Fourth video in a series documenting our experiences hiking the Camino Frances in July 2022.
Tag Archives: albergue
Camino Portuguese Day 14 ~ Santiago, here we come…
Sunday, August 19, 2018 | Albergue Cruces Inn to Santiago de Compostela, Spain | 21 K
Reservations have been made at Seminario Menor (school, seminary and pilgrim hostel) in Santiago so we allow ourselves time to enjoy breakfast and plan for a leisurely walking day with no worry of racing to score beds. Really? Truth is, we are pretty excited to arrive in Santiago so it seems we keep a steady pace throughout the day.
We enjoy random encounters with friends made along the trail along with interesting conversations with new friends on this final hiking day. This is accompanied with a twinge of sadness knowing, most likely, we will never see them again. But, alas, this is the Camino. We experience a little piece of life together and move on. My hope is that they think of us as honest, decent, and kind human beings.
Thank you to all who took the time and energy to smile, laugh, converse and share experiences as we walked the same pilgrim path for this short while. Truly, the best thing about the Camino is the Camino.
Camino Portuguese Day 13: Night Hiking, Mausoleums and the “Squid.”
Saturday, August 18, 2018: Caldas de Reiss to Cruces Inn, Escravitude, Spain|26 K
We bid farewell to the Lotus Palace (Does the name sound like it should be located in Asia?) at 5:25 a.m. hoping to put in a longer day thus reducing the distance tomorrow as we enter Santiago de Compostela. The past few days have been alongside the freeway N-550 so it is assuring to know we are not lost if we occasionally hear the busy traffic.
It’s always fun to visit with young people as we walk and Randy enjoys learning and sharing special handshakes, such as “The Squid,” with some of the young men we meet. Laughter is also shared along with the handshake.
We cross the bridge and enter the city of Padron which is the legendary starting point of St. James’ ministry in Spain and also the subsequent return of his mortal remains following his martyrdom in Jerusalem. We spend some time exploring the church and find it well worth the stop.
Challenge of the day is finding our destination of Cruces Inn (a new albergue) located past Padron and Escravitude, but asking directions and the prominent signs posted here and there lead us right to the door.
We locate the friendly owner in his office, check in to our lower bunks and explore the grounds. Cute, clean albergue rooms with storage units, bathroom/showers in two locations and a storage shed used for pilgrim overflow. Apparently, no kitchen so delicious food is ordered and delivered from town, while beer and wine is always on hand. Highly recommend Albergue Cruces Inn. Plus, we are promised coffee and breakfast in the morning ~ double hooray!!
These days of hiking have flown by… Santiago tomorrow!!
Portuguese Camino Day 12 ~ The race is on.
I find joy in living day to day, not in the future.
August 17, 2018 | 26.5 kilometers | Pontevedra to Caldas de Reis
Apparently, we missed a huge celebration during the night and as we leave our hostel a little after 5 a.m. we find a young man slumped over a table. This larger facility has a security system, so this sleepy young man most likely found himself locked out of the building after partying. Oh well…
The groups of men huddled together near alleyways (especially near the ATM machine) bring our guard up a notch. Leaving town poses to be challenging in the dark, but friendly, young revelers help us out with directions to the river, so we find our way to cross the long bridge. An older gentleman on his early morning walk is also kind enough to give us a detailed city map and directions.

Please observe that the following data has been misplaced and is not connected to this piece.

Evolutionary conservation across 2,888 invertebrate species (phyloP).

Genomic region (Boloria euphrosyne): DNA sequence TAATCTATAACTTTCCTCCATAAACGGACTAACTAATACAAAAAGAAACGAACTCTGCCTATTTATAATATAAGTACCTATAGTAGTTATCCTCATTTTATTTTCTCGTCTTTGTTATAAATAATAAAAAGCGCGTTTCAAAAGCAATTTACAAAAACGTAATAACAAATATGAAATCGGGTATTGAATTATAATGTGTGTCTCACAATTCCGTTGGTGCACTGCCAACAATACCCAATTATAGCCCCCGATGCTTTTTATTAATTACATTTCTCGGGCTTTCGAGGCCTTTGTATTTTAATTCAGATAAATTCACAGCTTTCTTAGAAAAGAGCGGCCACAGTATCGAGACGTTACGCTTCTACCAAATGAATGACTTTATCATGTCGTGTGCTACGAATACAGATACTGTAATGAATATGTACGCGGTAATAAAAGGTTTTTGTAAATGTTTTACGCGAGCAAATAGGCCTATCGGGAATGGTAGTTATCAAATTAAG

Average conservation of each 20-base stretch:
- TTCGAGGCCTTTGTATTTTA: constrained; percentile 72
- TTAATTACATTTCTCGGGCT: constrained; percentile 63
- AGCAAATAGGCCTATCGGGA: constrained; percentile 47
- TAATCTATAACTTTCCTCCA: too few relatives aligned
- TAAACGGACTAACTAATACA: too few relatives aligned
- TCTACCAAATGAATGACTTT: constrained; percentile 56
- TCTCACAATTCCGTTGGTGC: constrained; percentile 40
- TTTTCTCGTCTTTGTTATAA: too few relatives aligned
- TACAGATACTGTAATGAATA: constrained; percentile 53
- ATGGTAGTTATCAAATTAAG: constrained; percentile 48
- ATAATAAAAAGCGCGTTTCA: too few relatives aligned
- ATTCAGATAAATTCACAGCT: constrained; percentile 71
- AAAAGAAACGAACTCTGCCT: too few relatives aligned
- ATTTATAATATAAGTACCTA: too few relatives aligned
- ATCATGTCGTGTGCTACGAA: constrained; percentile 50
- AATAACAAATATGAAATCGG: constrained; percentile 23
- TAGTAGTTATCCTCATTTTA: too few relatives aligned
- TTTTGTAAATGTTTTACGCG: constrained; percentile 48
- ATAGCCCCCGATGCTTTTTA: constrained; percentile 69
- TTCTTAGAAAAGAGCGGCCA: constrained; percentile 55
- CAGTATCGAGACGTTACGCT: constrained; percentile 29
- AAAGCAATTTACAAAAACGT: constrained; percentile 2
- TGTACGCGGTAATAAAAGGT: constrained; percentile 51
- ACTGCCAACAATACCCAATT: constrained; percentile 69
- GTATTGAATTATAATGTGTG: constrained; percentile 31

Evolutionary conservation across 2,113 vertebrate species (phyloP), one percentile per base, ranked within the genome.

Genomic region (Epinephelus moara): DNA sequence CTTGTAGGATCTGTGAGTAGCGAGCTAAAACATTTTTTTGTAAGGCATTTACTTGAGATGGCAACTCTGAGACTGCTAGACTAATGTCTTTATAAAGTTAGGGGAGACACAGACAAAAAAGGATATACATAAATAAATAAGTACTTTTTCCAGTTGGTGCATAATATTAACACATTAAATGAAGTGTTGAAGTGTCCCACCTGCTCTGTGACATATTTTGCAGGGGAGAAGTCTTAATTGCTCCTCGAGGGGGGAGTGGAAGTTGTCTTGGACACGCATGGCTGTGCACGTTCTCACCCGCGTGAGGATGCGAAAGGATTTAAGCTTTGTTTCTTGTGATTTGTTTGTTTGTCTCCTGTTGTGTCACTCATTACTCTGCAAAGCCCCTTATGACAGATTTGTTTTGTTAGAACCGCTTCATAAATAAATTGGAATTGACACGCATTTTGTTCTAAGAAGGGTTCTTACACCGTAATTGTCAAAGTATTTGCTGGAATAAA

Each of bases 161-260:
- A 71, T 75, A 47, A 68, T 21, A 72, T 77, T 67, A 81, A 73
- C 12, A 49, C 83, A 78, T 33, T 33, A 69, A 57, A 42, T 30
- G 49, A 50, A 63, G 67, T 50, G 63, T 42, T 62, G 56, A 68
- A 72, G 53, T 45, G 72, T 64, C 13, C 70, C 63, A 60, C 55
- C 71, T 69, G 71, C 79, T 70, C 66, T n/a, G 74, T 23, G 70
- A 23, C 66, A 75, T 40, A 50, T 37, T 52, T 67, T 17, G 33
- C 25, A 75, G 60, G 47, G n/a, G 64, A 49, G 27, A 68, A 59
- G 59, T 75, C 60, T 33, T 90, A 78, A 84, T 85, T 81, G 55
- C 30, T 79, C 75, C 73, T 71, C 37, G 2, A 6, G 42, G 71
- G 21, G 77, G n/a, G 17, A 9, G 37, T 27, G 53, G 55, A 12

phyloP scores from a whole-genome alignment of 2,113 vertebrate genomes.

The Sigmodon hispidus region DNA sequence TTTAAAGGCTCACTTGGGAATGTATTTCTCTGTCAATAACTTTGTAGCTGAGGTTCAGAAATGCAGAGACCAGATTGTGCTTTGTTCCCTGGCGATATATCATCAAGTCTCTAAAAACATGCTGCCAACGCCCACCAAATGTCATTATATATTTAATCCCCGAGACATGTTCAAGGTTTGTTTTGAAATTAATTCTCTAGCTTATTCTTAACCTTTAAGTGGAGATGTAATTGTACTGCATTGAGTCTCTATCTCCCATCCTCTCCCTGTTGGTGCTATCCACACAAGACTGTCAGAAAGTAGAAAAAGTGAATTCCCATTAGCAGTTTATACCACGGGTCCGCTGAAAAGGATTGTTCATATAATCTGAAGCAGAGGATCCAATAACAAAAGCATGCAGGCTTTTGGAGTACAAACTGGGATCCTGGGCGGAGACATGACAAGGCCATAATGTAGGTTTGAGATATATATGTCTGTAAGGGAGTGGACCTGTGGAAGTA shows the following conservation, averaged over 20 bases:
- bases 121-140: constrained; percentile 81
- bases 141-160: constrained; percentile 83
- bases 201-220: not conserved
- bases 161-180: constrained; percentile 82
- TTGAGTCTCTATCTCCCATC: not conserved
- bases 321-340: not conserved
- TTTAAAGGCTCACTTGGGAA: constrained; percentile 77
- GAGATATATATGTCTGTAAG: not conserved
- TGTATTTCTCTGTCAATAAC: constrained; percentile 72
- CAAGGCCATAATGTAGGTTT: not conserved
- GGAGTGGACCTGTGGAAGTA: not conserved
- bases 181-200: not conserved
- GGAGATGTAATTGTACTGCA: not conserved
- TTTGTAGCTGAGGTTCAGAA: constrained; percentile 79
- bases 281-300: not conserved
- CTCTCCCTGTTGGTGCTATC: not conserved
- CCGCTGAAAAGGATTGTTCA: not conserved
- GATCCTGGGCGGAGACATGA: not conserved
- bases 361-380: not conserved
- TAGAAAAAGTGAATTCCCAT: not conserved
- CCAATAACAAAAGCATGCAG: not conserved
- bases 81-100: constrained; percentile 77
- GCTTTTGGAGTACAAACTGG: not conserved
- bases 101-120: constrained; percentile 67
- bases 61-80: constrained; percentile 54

Why the early start? It appears no beds are available to reserve in our destination of Caldas de Reis, so we opt to race for the 50 beds at the Municipal Albergue. Excitement fills the air as we count out backpacks in line and discover we made the cut-off…46, 47, 48! The crowd of fellow pilgrims cheer along with us, Yay, Minnesota! We wait until the 1 p.m. opening and continue to stand in line as each pilgrim is slowly checked in. As we get closer to the building entrance we are able to chat with friends already checked in as they leave to shower at the city pool since the albergue showers are dirty. I overhear others leaving to go to the drug store to purchase bed bug spray. No big deal… at least it’s a bed and we’ll survive. We get within 4 people and discover they only have a total of 42 beds (per small hand written sign in door) and we are turned away.
Luckily, an assertive (Irishman that lives in Italy?) man with excellent Spanish speaking skills takes on the role of advocate for all of us waiting in line. The albergue employees say they can do nothing as there are no beds available in the whole town, so we all must start walking the 10 kilometers to the next town, (Even though it is now mid-afternoon.) Our spokesperson continues to argue and scolds them for not cutting off the line of pilgrims hours earlier to allow time for those of us without beds to walk on. He insists the community must attempt to accommodate this overflow of pilgrims and proceeds to call the police, churches and hospital to no avail. Not one to give up, he continues to plead his (our) case. Like a true Camino miracle, affordable beds a short walk away and just a few Euros more than the public albergue magically become available. Yes, the Camino provides…
Our Camino Angel advocate is still very upset with the municipal albergue and the unprepared, unresponsive community, so he continues walking down the road. I hope he finds a bed.
Camino Portuguese Day 7 ~ So Tired!
Sunday, August 12, 2018: Ponte de Lima to Rubiaes, Portugal | 20 kilometers
Oh, so tired today. Ponte de Lima festival included loud music from midnight to 3 a.m. this morning. The albergue balcony with open windows, due to the heat, allowed all of us in our section of beds to feel as though we were part of the fun and merriment. Style of music was not the lullaby kind and the tremendous fireworks show after was lengthy, as well. Thus, little sleep, but that’s o.k.
Warm temperatures today plus we climb the largest hill on Portuguese camino. By the looks of the photo above we tackled it like beasts! All rocky sections are compared to the Loch Lomond section along the West Highland Way and this was not as challenging.